When Maidie Ryan, ’01, was a student at UT Law, she took a summer associate position at a law firm where recent graduate Beth Ann Dranguet, ’99, worked. Dranguet was assigned as her mentor for the summer. The assignment stuck — the two have been friends ever since.
“We’ve gone down the same paths,” Dranguet said. “She’s done the same things I have, but just a couple of years behind me.” Both served on the Texas Law Review at UT Law, and after law school, Ryan worked for a time at Dranguet’s former firm. More recently, both have served at separate times on the board of directors for Junior Leagues — Ryan for the Junior League of Houston and Dranguet the Junior League of Austin. Today, Ryan is assistant general counsel and director of compliance for Ascend Performance Materials, a chemical manufacturer. Dranguet is senior counsel and assistant corporate secretary for KBR, a global engineering, construction and services company.
Typically, Dranguet has led the way and Ryan has followed. Recently, however, when it came to giving back to UT Law, it was Ryan who took the lead. As she sat down to plan her estate, Ryan decided to make room in her will for a few organizations and institutions that had made a big impact on her life. UT Law was among them.
“I really love the idea of planned giving because it allows you to tell the university, or your chosen organization, that you have made a commitment to them for the long term,” Ryan said. “I want UT to continue being the excellent university that it currently is, and to grow into a much better university.”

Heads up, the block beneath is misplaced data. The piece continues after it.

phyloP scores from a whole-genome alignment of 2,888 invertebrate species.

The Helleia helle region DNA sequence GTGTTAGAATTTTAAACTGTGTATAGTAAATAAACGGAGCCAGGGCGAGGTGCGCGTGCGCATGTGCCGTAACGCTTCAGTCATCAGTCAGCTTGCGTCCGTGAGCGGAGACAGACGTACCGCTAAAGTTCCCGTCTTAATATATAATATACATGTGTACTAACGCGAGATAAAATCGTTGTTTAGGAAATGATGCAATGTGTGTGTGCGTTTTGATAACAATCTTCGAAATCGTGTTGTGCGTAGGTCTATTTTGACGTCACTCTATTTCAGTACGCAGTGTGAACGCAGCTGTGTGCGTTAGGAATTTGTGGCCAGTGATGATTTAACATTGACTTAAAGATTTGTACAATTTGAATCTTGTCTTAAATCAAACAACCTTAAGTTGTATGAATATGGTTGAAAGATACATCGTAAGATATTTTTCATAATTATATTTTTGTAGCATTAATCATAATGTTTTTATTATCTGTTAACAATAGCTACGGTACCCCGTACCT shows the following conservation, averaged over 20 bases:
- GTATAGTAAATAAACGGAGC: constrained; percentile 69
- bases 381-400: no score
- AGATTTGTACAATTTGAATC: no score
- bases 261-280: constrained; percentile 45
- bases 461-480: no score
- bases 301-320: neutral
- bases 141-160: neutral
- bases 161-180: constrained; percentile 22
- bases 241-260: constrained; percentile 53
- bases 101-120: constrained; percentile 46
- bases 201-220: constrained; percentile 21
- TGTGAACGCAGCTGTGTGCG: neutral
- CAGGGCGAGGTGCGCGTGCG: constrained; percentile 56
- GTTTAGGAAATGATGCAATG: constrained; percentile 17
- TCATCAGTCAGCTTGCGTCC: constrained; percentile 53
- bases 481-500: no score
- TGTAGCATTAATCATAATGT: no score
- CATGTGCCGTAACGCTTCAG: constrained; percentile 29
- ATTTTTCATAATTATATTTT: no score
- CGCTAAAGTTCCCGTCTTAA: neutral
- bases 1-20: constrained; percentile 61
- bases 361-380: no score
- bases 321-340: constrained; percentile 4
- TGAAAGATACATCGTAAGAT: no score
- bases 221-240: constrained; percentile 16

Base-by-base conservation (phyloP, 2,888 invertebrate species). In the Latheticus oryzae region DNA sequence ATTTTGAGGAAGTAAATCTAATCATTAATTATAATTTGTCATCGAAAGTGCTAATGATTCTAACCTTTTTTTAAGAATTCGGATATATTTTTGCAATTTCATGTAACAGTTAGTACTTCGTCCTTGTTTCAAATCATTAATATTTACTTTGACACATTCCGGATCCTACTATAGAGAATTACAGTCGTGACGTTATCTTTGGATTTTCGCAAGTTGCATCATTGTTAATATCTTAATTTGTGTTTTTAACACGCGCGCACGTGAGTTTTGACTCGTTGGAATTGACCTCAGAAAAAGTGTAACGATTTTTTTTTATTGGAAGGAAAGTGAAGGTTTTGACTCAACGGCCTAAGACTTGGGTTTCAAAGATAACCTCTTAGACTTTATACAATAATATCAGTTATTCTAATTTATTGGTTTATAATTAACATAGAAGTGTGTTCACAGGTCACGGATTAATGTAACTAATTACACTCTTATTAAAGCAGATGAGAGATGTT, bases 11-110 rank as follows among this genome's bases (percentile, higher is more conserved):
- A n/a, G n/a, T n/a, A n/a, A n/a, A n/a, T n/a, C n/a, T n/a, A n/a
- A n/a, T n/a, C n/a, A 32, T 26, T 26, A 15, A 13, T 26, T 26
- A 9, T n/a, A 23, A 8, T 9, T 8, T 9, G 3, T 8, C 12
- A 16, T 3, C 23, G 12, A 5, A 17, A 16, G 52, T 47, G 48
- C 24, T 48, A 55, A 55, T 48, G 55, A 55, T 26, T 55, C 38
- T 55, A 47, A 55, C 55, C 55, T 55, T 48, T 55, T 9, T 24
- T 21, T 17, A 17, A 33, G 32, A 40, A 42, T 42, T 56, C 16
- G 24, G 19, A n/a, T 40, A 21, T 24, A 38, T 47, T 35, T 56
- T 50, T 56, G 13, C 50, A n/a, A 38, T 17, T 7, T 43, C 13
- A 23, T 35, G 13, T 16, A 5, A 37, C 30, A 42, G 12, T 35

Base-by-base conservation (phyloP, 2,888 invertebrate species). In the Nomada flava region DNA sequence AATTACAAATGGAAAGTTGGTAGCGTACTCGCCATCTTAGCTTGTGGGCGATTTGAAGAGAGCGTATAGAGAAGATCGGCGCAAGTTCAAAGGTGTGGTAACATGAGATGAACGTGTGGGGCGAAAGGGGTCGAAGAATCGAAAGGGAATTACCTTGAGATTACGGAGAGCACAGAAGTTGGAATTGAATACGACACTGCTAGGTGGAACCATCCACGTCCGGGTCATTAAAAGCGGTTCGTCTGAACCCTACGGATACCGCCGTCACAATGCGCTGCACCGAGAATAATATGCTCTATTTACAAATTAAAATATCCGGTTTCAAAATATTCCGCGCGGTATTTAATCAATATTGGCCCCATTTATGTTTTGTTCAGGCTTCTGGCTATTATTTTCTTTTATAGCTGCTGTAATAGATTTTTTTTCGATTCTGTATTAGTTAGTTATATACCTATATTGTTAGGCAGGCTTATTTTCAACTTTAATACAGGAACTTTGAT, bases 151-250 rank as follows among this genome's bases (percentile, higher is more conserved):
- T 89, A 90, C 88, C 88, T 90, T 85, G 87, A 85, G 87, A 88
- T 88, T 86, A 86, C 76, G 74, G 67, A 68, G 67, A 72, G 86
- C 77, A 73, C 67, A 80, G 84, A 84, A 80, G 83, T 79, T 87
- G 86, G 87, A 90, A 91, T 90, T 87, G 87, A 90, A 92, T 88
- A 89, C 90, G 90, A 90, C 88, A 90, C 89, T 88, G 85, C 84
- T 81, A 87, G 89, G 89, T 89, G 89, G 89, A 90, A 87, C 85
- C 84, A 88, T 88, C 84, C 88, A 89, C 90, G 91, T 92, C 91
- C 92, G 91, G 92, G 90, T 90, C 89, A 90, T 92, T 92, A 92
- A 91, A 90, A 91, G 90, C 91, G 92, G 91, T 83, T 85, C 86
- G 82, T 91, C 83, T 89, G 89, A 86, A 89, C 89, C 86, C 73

Over the past three years, planned gifts have brought in more than $2.5 million for programs, scholarships and faculty at UT Law. Right now, more than 40 living UT Law graduates around Texas and the U.S. have included the law school in their estate plans.
“The law school appreciates the powerful relationship with, and contributions by, our alumni,” said John Beckworth, associate dean for Administration and Strategic Planning. “It’s particularly gratifying that our young alumni continue to have a great affection for the law school and a desire for a lifetime relationship with it as expressed in their planned gifts.”
When Dranguet heard about Ryan’s planned gift, she had recently taken the job at KBR. Her compensation package included a life insurance policy and she wasn’t sure who to name as a beneficiary.
“I have four brothers and sisters and many nieces and nephews,” Dranguet said. “I couldn’t choose among them, and to divide it among all of them wouldn’t make a difference in their lives. But if I could give it to UT and provide a scholarship to someone who wouldn’t be able to go otherwise, that’s making much more of a difference in someone’s life.”
“I’m in my dream job right now, and I wouldn’t be here if it wasn’t for UT,” Dranguet added.
After years of playing the mentor, it was now Dranguet who has followed in Ryan’s footsteps. “In a perfect mentor/mentee relationship, I think the mentee exceeds and surpasses the mentor, because they can take everything they’ve learned and add all their own wonderful qualities. She’s done that, and I couldn’t be happier about it,” Dranguet said.
— By Michael Agresta